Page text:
Rhode Island sports bettors and online gaming patrons are now permitted to set up and use their sports betting accounts from outside physical gaming facilities, removing the need to visit a licensed venue in-person to complete player registrations.
Rhode Island Governor Gina Raimondo completely the process by signing SB 2919 and HB 8097 to allow new bettors to complete account registrations without going to a casino. The bills faced no impediment from lawmakers by being overwhelmingly passed in each of Rhode Island’s two chambers.
While the twin bills received overwhelming support from lawmakers, House Minority Leader Representative. Blake Filippi expressed some concern about going against the original understanding of Rhode Island’s sports betting legislation, by stating that the state constitution required on-site registration. However, thankfully legal experts confirmed placing the wager on-site can be satisfied simply with a server physically located in the casino.
The law should take full effect before the end of August 2020 (one month after the Governor signing off on the bill) thereby giving the state’s online bettors plenty of time to get themselves registered online before the beginning of the 2020/21 NFL season.
The changes led by responsibility in reacting to social distancing
The need for in-person registration in the Ocean State of Rhode Island was seen as a major barrier to customer recruitment for online sportsbook operators, and like many other jurisdictions, Rhode Island had seen a significant decline in sports betting revenues on the back of the casino closures due to the global pandemic.
Things reached their worst point in Rhode Island in May, with the Ocean State suffering a 71.6% year-on-year decline in sports betting revenue. Revenue for that full month amounted to $163 472 compared to $574 703 in the same month last year, while Rhode Island betting handle also fell 89.7% from $14.6 million to $1.5 million.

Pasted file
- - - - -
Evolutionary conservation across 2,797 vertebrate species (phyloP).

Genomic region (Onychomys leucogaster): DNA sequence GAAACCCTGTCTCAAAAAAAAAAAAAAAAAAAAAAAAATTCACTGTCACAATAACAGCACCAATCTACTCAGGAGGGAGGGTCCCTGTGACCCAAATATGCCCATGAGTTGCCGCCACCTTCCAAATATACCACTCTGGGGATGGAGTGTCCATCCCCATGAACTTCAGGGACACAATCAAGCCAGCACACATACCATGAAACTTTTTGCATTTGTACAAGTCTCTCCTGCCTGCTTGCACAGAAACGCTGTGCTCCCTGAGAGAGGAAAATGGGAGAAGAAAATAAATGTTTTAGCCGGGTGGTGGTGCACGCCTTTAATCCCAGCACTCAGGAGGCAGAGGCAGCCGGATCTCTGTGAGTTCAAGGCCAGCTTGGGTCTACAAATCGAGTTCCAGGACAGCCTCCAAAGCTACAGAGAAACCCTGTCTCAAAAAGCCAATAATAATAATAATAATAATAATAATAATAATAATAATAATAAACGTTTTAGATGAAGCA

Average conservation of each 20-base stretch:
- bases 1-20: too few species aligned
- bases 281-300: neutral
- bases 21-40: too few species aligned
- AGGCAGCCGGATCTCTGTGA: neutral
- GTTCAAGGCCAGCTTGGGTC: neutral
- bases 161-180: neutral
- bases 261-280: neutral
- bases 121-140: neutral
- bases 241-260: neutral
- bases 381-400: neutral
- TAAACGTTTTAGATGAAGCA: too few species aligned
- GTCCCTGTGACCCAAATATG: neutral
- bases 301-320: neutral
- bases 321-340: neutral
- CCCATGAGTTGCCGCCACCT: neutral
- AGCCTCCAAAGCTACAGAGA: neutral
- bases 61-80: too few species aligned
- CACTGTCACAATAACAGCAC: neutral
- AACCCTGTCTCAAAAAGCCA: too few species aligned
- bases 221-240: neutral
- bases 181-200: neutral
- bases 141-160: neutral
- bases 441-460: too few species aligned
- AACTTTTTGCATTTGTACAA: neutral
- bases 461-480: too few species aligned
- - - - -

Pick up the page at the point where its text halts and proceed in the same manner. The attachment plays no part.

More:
What’s more, approximately 14 000 of Rhode Island’s sports bettors began the sportsbook registration and never completed it. Even less still actually put money into their accounts once they were set up. As a result, Rhode Island’s betting revenue had been lean. However, it was the onset of the global pandemic that really forced the action.
Come the impact of the pandemic, a change to the wording of bill HB 8097 to enable a fully remote registration experience was instituted by House of Representatives members Marvin Abney and Nicholas Mattiello.
In a syndicated statement issued before the eventual safe passage of the bill, the two House members justified the changes, saying:
“Especially during these times of social distancing, enabling people to register online for sports gaming provides an added convenience that will also enhance revenue for the people of our state. With many team sports ready to resume play shortly, this will provide a safe entertainment option for Rhode Islanders to participate in sports gaming from their homes.”
Rhode Island’s move could lead other states to cut in-person registration
Rhode Island is leading the way for other states to follow. Of the 3 other states that still require in-person registration for online sports wagering, only the Silver State of Nevada has no plans to remove that requirement in the short-term future.
Iowa is set to permit remote registration at the beginning of 2021, while the sports bettors Illinois will be required to wait until the state issues its online-only license which is bearing a fee of $20 million. However, Illinois temporarily removed the in-person sign-up requirement for 3 months due to the restrictions imposed by the pandemic outbreak, but has since put the restriction back in place pending the full-time switch to remote registration next year.